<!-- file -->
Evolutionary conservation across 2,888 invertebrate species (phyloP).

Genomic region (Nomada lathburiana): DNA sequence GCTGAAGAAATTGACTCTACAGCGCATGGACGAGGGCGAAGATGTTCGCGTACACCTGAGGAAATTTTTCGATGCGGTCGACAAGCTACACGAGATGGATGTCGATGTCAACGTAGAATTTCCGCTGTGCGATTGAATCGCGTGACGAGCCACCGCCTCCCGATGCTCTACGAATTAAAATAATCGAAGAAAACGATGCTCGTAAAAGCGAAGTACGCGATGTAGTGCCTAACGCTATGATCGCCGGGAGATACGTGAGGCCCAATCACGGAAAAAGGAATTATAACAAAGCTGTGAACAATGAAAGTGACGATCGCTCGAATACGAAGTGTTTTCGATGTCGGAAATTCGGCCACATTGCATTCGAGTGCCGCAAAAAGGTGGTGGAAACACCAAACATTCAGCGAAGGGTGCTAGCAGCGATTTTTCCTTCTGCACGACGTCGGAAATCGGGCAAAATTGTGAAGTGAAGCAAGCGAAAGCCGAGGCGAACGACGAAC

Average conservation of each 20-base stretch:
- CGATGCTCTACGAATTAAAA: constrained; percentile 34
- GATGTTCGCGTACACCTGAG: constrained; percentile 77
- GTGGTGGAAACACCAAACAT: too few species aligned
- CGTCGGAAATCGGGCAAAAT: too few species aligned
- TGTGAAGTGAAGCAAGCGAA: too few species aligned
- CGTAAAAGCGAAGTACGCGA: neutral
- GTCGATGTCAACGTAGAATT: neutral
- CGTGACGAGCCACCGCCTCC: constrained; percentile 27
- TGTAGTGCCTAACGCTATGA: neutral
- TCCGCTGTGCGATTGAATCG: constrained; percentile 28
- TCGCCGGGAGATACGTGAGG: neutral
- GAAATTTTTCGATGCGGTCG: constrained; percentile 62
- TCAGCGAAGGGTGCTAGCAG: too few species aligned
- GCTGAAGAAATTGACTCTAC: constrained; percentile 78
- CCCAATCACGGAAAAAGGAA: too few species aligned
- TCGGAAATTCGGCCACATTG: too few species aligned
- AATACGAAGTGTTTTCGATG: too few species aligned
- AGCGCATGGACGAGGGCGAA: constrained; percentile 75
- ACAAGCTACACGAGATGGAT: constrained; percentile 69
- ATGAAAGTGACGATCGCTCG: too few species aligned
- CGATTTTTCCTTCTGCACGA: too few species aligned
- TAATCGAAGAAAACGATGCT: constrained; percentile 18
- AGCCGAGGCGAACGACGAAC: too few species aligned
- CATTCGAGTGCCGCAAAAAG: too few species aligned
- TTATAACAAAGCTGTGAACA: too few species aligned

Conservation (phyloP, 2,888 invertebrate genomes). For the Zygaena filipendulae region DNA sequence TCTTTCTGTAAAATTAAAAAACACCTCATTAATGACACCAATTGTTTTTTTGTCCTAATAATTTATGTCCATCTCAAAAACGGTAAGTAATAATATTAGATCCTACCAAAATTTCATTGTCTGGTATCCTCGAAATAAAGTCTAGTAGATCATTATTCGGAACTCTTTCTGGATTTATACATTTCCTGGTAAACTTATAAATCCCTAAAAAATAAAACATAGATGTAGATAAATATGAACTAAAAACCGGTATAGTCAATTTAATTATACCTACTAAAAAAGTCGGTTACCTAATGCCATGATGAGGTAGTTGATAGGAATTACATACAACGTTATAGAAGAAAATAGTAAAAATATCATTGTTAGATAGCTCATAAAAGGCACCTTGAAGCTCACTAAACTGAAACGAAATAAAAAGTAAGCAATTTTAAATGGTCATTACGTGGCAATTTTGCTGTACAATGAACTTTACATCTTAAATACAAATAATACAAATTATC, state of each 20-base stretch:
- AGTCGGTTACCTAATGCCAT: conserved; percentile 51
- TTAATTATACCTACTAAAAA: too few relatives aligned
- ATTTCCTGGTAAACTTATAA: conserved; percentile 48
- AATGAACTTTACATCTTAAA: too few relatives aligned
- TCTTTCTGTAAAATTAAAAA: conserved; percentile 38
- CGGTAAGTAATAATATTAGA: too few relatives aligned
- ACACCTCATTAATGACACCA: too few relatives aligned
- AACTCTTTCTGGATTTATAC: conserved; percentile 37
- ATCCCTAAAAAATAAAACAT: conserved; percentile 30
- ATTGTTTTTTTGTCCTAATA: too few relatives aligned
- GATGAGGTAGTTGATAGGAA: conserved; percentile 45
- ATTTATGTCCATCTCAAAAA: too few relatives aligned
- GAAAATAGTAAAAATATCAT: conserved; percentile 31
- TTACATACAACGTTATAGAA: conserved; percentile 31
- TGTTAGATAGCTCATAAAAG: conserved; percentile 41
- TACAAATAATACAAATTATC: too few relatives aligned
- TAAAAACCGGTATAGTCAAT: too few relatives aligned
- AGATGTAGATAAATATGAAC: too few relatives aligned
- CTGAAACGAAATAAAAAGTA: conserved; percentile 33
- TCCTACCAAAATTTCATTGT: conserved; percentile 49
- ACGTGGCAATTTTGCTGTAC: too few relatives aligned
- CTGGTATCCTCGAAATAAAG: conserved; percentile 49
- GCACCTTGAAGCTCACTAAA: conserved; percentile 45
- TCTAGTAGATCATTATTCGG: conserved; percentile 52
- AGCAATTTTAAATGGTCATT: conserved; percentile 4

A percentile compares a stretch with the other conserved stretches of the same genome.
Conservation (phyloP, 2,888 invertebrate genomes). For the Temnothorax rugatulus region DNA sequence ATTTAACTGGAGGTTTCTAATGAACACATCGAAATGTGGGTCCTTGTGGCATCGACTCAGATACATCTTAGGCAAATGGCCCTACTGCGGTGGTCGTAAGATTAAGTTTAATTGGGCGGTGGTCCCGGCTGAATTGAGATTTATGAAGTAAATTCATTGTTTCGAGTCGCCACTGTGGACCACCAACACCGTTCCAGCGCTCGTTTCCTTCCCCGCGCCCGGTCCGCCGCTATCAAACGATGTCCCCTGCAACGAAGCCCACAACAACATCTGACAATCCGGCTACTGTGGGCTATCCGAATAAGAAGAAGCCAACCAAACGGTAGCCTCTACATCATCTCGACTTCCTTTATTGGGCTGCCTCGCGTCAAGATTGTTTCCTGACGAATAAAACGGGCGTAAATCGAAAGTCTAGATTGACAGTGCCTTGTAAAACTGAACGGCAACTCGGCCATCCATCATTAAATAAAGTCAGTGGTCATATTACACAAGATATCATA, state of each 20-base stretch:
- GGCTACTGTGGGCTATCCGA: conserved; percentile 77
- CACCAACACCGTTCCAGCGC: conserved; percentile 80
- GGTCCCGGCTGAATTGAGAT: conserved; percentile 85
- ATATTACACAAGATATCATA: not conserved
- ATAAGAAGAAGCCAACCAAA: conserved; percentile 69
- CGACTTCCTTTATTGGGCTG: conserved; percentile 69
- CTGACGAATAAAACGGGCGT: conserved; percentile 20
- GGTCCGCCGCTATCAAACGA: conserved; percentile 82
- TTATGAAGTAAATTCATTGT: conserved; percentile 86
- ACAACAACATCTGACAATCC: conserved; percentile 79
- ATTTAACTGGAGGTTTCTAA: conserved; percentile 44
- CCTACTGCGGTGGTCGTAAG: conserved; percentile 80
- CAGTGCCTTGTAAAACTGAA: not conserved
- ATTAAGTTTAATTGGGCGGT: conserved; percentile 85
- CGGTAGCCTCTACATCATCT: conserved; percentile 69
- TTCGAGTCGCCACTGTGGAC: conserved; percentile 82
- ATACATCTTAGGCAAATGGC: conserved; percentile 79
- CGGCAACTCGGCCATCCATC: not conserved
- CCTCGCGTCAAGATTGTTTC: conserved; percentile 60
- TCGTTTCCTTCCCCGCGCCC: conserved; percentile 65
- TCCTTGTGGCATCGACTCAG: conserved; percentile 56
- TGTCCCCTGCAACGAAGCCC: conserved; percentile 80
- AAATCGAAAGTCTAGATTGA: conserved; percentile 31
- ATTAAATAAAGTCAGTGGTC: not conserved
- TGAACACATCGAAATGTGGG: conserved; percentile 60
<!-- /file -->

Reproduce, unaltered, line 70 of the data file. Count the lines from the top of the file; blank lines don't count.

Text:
- ATTAAGTTTAATTGGGCGGT: conserved; percentile 85